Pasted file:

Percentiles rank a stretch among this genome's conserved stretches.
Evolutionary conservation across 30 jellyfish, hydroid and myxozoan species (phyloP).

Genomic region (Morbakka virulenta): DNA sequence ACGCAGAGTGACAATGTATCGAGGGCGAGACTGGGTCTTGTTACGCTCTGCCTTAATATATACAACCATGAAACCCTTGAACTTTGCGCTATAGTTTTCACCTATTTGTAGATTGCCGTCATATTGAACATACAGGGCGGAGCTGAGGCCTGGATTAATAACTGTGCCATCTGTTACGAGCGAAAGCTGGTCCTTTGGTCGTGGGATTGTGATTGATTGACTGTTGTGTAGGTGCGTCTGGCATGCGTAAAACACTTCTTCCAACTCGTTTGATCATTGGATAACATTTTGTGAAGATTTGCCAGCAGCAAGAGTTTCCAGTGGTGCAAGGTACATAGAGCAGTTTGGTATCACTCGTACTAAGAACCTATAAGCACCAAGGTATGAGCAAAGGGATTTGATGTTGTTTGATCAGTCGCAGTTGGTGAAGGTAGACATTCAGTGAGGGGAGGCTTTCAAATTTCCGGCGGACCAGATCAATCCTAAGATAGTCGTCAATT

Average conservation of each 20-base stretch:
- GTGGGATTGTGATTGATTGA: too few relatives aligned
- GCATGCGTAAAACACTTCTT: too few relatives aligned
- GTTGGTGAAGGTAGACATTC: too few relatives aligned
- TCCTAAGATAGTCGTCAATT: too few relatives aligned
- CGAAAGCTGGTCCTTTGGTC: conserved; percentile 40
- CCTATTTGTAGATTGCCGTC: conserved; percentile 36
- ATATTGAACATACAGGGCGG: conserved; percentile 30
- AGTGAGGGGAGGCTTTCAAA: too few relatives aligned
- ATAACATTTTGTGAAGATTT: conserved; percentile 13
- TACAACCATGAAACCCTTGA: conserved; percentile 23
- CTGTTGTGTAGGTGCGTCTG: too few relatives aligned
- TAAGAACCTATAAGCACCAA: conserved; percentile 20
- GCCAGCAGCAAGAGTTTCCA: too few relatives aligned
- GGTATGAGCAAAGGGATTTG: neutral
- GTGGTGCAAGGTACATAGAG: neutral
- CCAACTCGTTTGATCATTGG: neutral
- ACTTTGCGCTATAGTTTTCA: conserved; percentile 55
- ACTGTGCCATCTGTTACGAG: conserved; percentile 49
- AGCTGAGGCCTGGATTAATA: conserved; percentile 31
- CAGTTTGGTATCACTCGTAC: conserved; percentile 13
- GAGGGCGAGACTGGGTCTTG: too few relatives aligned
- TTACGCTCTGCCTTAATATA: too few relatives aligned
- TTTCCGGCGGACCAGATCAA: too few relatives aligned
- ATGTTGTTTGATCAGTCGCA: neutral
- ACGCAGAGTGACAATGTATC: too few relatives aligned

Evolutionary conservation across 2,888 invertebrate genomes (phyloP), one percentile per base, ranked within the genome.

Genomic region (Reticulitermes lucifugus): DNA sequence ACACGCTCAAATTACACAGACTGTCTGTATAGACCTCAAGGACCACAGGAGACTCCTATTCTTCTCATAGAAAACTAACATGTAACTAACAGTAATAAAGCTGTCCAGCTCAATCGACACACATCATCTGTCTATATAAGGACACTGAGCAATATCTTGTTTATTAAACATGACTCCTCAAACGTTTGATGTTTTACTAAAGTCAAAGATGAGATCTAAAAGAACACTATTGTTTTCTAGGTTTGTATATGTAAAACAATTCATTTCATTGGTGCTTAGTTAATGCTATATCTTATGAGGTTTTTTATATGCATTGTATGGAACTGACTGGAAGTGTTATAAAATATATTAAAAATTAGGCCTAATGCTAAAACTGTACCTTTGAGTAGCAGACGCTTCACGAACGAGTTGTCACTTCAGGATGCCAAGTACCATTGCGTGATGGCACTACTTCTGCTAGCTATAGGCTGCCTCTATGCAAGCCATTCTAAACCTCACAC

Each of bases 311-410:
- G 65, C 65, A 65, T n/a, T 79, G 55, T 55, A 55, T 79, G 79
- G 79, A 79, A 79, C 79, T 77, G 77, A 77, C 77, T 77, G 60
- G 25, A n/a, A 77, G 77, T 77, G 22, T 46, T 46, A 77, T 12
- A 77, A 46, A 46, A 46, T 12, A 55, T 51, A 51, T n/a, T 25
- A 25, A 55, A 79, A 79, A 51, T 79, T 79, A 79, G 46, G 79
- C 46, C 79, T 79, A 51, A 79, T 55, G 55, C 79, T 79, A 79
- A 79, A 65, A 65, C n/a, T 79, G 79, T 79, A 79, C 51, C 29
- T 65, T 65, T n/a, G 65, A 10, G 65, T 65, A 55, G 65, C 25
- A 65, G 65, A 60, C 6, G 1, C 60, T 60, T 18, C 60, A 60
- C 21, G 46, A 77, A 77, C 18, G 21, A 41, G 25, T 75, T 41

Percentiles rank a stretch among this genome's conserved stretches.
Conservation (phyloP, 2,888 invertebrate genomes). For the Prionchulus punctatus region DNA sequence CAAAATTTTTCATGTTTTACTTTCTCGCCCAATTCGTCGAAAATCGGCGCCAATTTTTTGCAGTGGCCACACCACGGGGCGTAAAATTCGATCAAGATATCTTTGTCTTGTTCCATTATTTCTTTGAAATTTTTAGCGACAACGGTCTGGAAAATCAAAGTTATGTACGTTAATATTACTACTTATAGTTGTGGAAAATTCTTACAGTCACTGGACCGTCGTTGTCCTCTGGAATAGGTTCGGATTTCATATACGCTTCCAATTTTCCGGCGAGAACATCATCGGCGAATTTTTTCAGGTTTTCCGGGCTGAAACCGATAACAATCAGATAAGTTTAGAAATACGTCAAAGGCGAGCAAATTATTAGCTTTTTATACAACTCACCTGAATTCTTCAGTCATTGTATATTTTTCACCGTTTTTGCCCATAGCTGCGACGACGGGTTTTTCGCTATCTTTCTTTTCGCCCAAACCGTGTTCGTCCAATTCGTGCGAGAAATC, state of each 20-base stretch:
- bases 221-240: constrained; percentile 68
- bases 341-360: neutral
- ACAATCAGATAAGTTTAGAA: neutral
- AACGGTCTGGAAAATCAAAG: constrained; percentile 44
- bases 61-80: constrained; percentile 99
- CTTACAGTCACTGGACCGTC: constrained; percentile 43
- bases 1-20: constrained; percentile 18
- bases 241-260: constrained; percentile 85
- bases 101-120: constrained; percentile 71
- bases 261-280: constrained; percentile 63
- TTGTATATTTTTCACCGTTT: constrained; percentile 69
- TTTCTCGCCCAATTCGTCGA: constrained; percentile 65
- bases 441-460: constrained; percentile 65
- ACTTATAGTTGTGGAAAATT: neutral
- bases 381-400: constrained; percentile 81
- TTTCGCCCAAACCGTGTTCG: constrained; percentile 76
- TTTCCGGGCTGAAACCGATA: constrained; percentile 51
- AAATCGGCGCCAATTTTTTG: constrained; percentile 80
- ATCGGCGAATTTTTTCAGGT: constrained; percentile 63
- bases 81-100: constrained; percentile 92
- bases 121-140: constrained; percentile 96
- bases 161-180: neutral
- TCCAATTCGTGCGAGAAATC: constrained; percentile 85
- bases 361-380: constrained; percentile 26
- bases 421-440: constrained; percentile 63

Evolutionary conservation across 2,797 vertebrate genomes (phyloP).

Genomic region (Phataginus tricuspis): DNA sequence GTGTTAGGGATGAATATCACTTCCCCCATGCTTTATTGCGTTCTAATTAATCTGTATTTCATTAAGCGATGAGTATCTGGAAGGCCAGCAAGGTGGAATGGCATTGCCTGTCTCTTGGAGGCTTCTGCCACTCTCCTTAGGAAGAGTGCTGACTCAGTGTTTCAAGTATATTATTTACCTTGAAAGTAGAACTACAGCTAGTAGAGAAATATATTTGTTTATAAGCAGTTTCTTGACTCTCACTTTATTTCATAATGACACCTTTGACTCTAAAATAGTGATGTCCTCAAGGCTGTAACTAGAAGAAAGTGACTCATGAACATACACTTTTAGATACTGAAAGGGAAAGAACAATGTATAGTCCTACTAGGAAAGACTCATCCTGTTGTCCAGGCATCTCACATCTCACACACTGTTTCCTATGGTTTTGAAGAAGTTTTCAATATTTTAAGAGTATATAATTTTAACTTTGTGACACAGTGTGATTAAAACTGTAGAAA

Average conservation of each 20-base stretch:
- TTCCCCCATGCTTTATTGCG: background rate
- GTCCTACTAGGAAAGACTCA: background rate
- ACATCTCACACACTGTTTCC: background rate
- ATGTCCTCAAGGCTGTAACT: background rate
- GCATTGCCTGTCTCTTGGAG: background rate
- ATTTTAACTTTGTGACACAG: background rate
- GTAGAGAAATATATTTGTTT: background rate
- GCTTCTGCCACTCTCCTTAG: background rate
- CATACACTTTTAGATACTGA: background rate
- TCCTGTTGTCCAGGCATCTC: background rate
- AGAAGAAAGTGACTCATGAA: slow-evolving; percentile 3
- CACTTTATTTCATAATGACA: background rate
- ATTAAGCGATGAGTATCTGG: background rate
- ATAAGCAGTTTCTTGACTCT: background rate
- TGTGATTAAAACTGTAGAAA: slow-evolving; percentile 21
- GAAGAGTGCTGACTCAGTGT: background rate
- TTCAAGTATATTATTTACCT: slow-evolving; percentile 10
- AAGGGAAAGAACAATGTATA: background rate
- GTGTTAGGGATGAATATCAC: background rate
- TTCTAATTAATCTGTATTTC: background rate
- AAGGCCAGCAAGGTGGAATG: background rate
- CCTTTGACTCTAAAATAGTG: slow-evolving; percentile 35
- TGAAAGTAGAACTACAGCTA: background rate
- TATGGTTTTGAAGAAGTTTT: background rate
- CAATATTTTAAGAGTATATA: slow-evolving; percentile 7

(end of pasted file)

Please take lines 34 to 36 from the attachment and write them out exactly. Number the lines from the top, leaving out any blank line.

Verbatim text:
- G 79, A 79, A 79, C 79, T 77, G 77, A 77, C 77, T 77, G 60
- G 25, A n/a, A 77, G 77, T 77, G 22, T 46, T 46, A 77, T 12
- A 77, A 46, A 46, A 46, T 12, A 55, T 51, A 51, T n/a, T 25